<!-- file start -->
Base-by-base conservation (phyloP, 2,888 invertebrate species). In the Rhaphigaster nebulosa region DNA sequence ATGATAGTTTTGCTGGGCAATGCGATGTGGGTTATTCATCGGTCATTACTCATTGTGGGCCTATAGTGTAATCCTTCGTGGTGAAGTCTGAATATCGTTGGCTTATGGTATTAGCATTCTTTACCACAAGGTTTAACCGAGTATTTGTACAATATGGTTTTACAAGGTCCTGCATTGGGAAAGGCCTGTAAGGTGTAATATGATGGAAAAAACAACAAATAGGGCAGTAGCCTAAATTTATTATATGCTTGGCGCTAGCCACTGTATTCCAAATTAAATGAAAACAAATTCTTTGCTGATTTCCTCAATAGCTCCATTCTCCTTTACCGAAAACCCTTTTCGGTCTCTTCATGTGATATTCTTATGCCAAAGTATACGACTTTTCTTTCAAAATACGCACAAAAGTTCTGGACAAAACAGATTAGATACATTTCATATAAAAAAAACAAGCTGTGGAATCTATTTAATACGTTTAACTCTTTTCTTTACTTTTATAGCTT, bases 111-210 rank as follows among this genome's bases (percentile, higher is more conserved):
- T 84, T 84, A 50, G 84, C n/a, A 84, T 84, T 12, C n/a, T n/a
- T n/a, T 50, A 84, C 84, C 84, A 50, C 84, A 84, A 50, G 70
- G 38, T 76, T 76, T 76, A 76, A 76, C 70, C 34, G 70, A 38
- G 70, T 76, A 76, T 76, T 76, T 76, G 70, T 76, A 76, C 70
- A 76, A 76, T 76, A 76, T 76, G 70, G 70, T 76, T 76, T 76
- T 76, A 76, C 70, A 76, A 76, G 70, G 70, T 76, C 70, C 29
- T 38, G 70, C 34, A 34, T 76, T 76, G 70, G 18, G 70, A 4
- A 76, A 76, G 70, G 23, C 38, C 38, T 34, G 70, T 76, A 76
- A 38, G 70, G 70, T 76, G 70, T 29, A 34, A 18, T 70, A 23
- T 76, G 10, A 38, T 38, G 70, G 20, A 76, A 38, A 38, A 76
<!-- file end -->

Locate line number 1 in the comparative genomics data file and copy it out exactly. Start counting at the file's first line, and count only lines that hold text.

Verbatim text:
Base-by-base conservation (phyloP, 2,888 invertebrate species). In the Rhaphigaster nebulosa region DNA sequence ATGATAGTTTTGCTGGGCAATGCGATGTGGGTTATTCATCGGTCATTACTCATTGTGGGCCTATAGTGTAATCCTTCGTGGTGAAGTCTGAATATCGTTGGCTTATGGTATTAGCATTCTTTACCACAAGGTTTAACCGAGTATTTGTACAATATGGTTTTACAAGGTCCTGCATTGGGAAAGGCCTGTAAGGTGTAATATGATGGAAAAAACAACAAATAGGGCAGTAGCCTAAATTTATTATATGCTTGGCGCTAGCCACTGTATTCCAAATTAAATGAAAACAAATTCTTTGCTGATTTCCTCAATAGCTCCATTCTCCTTTACCGAAAACCCTTTTCGGTCTCTTCATGTGATATTCTTATGCCAAAGTATACGACTTTTCTTTCAAAATACGCACAAAAGTTCTGGACAAAACAGATTAGATACATTTCATATAAAAAAAACAAGCTGTGGAATCTATTTAATACGTTTAACTCTTTTCTTTACTTTTATAGCTT, bases 111-210 rank as follows among this genome's bases (percentile, higher is more conserved):